Four days after landing the Roman fleet bringing the cavalry to Britain was decimated by a violent storm. The storm also damaged the fleet used for the initial landing. Most ships were damaged leaving the Roman army in a vulnerable position with low troop numbers and no stores for winter. Caesar salvaged equipment from damaged ships and sent to Gaul for naval supplies. To get food he sent out gathering parties to farms in the area for corn. During one of these missions he lost most of a legion to an ambush by the local Britons.
By 56 AD Caesar had reached the Thames near what is now London. In the Iron age London was at the confluence of maritime trade routes. It is entirely a Roman city with no earlier settlements found. Cotton remarks that the Invasion commander, Julius Caesar made no mention of an existing site in London, although there were other abandoned sites nearby:
“Caesar makes no mention of any major settlements (‘oppida’) in the area in the mid-50s BC, yet archaeology has demonstrated the existence of large enclosed sites along the lower Thames valley at Uphall Camp, Ilford, and Woolwich Arsenal. John Kent’s suggestion – again based on coin distributions – that there may have been a major centre somewhere on the Thames west of London (Kent 1978) also looks prescient in the context of finds coming to light in the Barn Elms/Putney reaches. But the evidence, such as it is, suggests that these sites had fallen from use by the 80s BC and therefore prior to Caesar’s expeditions in mid-century.” (Cotton. 2016)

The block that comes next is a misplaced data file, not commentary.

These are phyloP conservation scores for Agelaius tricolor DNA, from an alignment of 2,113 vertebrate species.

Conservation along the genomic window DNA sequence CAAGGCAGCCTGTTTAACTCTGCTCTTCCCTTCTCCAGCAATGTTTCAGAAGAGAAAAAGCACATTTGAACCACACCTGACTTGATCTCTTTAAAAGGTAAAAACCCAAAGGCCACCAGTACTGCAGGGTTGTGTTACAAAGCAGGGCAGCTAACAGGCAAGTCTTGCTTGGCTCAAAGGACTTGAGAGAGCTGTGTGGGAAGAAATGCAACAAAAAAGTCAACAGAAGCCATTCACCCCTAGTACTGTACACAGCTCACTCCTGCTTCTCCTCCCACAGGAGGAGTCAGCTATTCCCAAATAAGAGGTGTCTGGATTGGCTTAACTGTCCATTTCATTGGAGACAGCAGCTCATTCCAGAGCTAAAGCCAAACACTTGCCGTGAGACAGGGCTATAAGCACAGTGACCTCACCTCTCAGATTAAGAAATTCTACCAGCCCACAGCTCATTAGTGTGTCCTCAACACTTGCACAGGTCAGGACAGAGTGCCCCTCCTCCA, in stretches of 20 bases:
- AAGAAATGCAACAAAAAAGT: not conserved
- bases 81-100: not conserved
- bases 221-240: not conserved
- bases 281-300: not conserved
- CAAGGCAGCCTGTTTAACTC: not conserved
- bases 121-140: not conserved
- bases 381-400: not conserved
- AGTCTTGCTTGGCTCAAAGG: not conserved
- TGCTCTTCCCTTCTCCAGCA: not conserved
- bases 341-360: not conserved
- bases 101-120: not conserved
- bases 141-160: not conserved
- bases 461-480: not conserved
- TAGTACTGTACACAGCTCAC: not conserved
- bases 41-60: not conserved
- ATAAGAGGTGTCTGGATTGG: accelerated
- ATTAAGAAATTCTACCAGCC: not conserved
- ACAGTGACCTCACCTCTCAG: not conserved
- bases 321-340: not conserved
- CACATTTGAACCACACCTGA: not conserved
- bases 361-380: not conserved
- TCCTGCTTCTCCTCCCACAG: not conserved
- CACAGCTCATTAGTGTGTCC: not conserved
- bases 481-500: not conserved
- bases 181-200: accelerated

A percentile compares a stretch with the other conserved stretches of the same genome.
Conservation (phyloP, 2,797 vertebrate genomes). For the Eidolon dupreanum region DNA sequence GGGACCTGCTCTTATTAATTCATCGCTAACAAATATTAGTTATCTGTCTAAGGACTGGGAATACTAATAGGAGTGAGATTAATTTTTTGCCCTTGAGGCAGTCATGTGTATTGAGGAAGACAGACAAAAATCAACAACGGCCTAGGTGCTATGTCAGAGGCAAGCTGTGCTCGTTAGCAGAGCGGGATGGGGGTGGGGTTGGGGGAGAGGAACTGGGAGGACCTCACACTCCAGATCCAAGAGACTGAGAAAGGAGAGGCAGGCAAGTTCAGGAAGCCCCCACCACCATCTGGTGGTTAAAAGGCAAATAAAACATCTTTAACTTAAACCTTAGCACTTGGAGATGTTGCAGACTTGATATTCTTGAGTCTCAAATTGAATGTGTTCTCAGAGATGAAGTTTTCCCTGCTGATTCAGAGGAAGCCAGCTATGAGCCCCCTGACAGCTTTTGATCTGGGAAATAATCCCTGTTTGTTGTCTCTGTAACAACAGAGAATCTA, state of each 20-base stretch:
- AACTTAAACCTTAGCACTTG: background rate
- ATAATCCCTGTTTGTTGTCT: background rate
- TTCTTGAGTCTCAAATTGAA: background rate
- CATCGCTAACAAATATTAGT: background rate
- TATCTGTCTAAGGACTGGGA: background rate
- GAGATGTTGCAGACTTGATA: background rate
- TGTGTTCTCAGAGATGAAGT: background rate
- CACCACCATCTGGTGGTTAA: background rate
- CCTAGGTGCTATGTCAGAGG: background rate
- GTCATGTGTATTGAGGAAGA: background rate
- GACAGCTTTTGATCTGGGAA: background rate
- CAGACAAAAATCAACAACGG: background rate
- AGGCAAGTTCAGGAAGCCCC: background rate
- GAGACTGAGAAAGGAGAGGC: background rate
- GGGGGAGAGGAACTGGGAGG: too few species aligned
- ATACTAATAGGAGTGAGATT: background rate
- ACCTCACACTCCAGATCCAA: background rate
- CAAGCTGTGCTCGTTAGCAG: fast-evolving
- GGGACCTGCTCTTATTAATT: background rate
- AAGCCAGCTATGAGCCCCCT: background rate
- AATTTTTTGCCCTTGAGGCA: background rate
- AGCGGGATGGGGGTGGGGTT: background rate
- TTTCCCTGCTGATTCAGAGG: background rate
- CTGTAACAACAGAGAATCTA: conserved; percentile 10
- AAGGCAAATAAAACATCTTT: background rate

Contrary to popular belief there were roads in Britain prior to the Romans. This is evidenced by Iron age carvings of four wheeled wagons. After consolidating in the South the Romans headed North on both sides of the Pennines.
In 78 AD Agricola began the invasion of the North. At this time a small fort was established at Walton Le Dale. This was on the road from Wigan to Lancaster. It was also close to a river crossing, the lowest point where this was possible.